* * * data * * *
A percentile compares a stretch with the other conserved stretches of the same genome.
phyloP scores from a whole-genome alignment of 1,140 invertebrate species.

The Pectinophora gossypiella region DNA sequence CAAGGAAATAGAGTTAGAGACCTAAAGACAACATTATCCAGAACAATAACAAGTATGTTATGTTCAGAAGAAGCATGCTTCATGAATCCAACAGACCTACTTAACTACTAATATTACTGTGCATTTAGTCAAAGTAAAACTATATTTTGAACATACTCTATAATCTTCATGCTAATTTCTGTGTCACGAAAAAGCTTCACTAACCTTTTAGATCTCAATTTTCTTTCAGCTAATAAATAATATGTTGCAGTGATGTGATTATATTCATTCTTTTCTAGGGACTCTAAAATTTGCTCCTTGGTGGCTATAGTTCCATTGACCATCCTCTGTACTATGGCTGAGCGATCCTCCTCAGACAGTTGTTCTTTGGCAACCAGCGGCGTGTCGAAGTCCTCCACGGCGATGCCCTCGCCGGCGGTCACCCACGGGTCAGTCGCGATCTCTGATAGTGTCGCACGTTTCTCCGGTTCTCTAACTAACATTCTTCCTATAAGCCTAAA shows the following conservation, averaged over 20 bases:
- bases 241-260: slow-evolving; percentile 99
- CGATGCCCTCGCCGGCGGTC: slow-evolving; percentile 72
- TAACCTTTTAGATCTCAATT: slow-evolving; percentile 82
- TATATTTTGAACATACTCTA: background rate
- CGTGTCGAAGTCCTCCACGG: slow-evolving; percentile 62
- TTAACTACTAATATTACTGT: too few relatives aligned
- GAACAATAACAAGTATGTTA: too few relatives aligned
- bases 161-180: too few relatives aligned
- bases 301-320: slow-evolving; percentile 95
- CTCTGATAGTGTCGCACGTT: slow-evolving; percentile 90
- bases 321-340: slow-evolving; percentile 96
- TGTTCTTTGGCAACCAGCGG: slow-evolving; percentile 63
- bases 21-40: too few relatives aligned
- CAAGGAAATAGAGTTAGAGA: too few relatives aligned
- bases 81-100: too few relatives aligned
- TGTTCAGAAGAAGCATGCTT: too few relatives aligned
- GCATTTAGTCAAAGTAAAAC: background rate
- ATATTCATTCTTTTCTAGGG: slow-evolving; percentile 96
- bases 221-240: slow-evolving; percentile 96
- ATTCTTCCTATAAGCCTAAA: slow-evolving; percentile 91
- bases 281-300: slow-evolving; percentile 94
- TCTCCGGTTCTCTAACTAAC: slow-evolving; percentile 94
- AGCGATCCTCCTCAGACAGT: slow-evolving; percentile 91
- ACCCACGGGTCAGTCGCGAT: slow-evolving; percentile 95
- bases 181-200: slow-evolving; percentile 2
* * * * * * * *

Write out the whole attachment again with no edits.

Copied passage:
A percentile compares a stretch with the other conserved stretches of the same genome.
phyloP scores from a whole-genome alignment of 1,140 invertebrate species.

The Pectinophora gossypiella region DNA sequence CAAGGAAATAGAGTTAGAGACCTAAAGACAACATTATCCAGAACAATAACAAGTATGTTATGTTCAGAAGAAGCATGCTTCATGAATCCAACAGACCTACTTAACTACTAATATTACTGTGCATTTAGTCAAAGTAAAACTATATTTTGAACATACTCTATAATCTTCATGCTAATTTCTGTGTCACGAAAAAGCTTCACTAACCTTTTAGATCTCAATTTTCTTTCAGCTAATAAATAATATGTTGCAGTGATGTGATTATATTCATTCTTTTCTAGGGACTCTAAAATTTGCTCCTTGGTGGCTATAGTTCCATTGACCATCCTCTGTACTATGGCTGAGCGATCCTCCTCAGACAGTTGTTCTTTGGCAACCAGCGGCGTGTCGAAGTCCTCCACGGCGATGCCCTCGCCGGCGGTCACCCACGGGTCAGTCGCGATCTCTGATAGTGTCGCACGTTTCTCCGGTTCTCTAACTAACATTCTTCCTATAAGCCTAAA shows the following conservation, averaged over 20 bases:
- bases 241-260: slow-evolving; percentile 99
- CGATGCCCTCGCCGGCGGTC: slow-evolving; percentile 72
- TAACCTTTTAGATCTCAATT: slow-evolving; percentile 82
- TATATTTTGAACATACTCTA: background rate
- CGTGTCGAAGTCCTCCACGG: slow-evolving; percentile 62
- TTAACTACTAATATTACTGT: too few relatives aligned
- GAACAATAACAAGTATGTTA: too few relatives aligned
- bases 161-180: too few relatives aligned
- bases 301-320: slow-evolving; percentile 95
- CTCTGATAGTGTCGCACGTT: slow-evolving; percentile 90
- bases 321-340: slow-evolving; percentile 96
- TGTTCTTTGGCAACCAGCGG: slow-evolving; percentile 63
- bases 21-40: too few relatives aligned
- CAAGGAAATAGAGTTAGAGA: too few relatives aligned
- bases 81-100: too few relatives aligned
- TGTTCAGAAGAAGCATGCTT: too few relatives aligned
- GCATTTAGTCAAAGTAAAAC: background rate
- ATATTCATTCTTTTCTAGGG: slow-evolving; percentile 96
- bases 221-240: slow-evolving; percentile 96
- ATTCTTCCTATAAGCCTAAA: slow-evolving; percentile 91
- bases 281-300: slow-evolving; percentile 94
- TCTCCGGTTCTCTAACTAAC: slow-evolving; percentile 94
- AGCGATCCTCCTCAGACAGT: slow-evolving; percentile 91
- ACCCACGGGTCAGTCGCGAT: slow-evolving; percentile 95
- bases 181-200: slow-evolving; percentile 2